With petrol prices seeming to shoot back up as demand increases, does it make sense to pick a hybrid vehicle? Or perhaps even something fully electric?
Malaysia is one of the few countries in the world where hybrid vehicles are competitively priced. Yes, you would imagine with many other countries pushing for electrification and lower emissions, hybrid vehicles would be incentivized - but the reality is that hybrid vehicles still have numerous complex and expensive components that drive the prices up.
In fact, in most of Europe, if you're looking for a more fuel-efficient proposition, diesel-powered vehicles are the norm. Unfortunately for us, our diesel quality just isn't good enough to run some of the fancier diesel models that Europeans enjoy - the particulate filters and injectors would simply get clogged too quickly. This then means that if you're looking for something more fuel-efficient, hybrid vehicles are the way to go.
With petrol prices on the rise, fuel efficiency may be a looming concern if you want to keep your monthly expenditure down. This then begs the question: does a hybrid vehicle, plug-in or otherwise, become the better value proposition? Unfortunately, the answer isn't as simple or clear cut, because it depends heavily on when you enter hybrid vehicle ownership and various other factors.
From a maintenance perspective, most hybrid vehicles sold here will be covered under a maintenance plan - at least for luxury models, this happens to be the case. For more mass-market items, general maintenance over the course of the first three to five years isn't going to be drastically different from a car with a purely conventional powertrain.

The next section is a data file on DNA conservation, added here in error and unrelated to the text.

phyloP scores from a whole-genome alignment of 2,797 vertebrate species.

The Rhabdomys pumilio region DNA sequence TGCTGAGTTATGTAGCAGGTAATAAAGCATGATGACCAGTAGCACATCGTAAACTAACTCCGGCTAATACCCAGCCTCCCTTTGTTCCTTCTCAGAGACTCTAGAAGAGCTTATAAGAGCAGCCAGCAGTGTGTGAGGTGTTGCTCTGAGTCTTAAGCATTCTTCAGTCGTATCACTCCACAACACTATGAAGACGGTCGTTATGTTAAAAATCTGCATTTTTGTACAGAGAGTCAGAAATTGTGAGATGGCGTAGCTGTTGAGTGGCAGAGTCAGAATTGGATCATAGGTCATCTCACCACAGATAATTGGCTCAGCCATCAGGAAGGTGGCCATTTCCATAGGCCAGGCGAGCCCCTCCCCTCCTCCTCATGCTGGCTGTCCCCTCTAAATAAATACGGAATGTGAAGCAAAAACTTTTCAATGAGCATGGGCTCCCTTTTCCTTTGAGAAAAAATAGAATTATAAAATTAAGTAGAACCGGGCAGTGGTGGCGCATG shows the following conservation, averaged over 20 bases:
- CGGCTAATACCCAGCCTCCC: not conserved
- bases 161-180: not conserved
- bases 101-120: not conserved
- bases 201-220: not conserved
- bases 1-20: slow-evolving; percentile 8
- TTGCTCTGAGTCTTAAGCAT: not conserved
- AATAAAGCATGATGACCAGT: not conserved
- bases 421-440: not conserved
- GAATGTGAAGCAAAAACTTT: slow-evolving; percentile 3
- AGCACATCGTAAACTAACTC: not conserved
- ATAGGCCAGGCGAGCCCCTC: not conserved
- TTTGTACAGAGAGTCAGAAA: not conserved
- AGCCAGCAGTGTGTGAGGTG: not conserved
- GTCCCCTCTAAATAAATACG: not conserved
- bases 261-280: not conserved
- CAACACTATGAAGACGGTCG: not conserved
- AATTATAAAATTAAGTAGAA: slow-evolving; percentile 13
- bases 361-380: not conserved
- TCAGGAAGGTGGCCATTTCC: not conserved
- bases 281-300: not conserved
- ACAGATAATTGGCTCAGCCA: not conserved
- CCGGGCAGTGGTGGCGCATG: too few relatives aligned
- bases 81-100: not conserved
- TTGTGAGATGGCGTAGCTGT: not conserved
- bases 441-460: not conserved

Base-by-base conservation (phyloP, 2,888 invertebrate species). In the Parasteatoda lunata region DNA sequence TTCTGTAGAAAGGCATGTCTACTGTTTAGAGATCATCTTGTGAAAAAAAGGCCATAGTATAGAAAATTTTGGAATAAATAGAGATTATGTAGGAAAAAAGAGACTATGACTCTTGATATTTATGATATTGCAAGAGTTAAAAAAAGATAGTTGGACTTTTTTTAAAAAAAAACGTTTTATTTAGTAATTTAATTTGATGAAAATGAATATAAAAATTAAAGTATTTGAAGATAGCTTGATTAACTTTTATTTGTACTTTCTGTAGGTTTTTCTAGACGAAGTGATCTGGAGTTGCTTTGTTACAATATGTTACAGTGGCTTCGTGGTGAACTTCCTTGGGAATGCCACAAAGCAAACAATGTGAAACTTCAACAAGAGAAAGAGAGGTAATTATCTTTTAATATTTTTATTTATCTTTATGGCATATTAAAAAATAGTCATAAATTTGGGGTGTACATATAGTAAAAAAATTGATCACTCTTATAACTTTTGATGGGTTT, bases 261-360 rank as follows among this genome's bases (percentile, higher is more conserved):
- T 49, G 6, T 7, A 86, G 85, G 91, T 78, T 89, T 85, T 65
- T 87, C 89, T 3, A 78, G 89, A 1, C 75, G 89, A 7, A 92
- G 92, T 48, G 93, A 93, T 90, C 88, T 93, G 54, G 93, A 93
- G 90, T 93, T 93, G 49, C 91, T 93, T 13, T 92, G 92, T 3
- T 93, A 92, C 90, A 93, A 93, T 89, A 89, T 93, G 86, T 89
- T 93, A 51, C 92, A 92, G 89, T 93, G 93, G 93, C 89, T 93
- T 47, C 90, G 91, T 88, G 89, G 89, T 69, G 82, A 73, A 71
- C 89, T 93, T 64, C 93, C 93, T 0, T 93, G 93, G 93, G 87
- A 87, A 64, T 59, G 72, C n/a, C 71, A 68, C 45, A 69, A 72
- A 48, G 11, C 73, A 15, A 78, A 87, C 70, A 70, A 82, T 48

Beyond that, however, is when things become a little tricky. Batteries have been a pain point for second or third-hand hybrid owners, even from the previous generation of mass-market hybrid models that Malaysians are accustomed to. With higher-end models that have larger, more expensive batteries, you naturally expect this cost to increase.
A Volvo T8 hybrid battery costs 17,000 GBP to replace (RM 97,680) in the UK - though it's hard to say what it would cost here. In Europe, the G20 330e is known to have a battery replacement cost of roughly 1,000 Euro a battery module (of which there are six) which comes to around RM 29,588. There are plenty of examples that we've seen where battery costs, as well as the other hybrid-specific components that wear and need replacement, can be enormously expensive.
Again, this isn't usually a problem for those buying cars brand new - but it does pose a problem if you're looking to take on a hybrid vehicle somewhere further down the life cycle. The secondary problem is - just how much extra range can you get, and how much fuel do you save? In all honesty, this question depends heavily on your driving style. A Perodua Myvi can achieve over 500 kilometres on a tank of 35 litres, but you could also burn through 45 litres of fuel in under 300 kilometres in a hybrid vehicle if you're always pushing it - your mileage most definitely may vary.
Even if you say that Plug-In Hybrid Electric Vehicles (PHEVs) are then a viable option, for the vast majority of Malaysians it really isn't. Many PHEV owners don't even get to charge their vehicles by plugging them in - whether it's because they don't have a charging system at home or because they live in an apartment, or they don't have one at their workplace, or they can't find a mall spot with one. Utilising the PH aspect of a PHEV isn't the easiest thing in the world.
With all of this in mind, it then means that maybe hybrid vehicles aren't the last word in fuel consumption. The best way to save fuel is to adapt your driving style, and that even goes as far as planning your movements around traffic jams and being conscious as to not idle your car when you're sat for long periods of time. Just be thankful that we're not paying as much for petrol as the Thais, Singaporeans, and pretty much anyone in Europe (RM 5.85/litre RON 95) or the USA (RM 3.47/litre RON 95).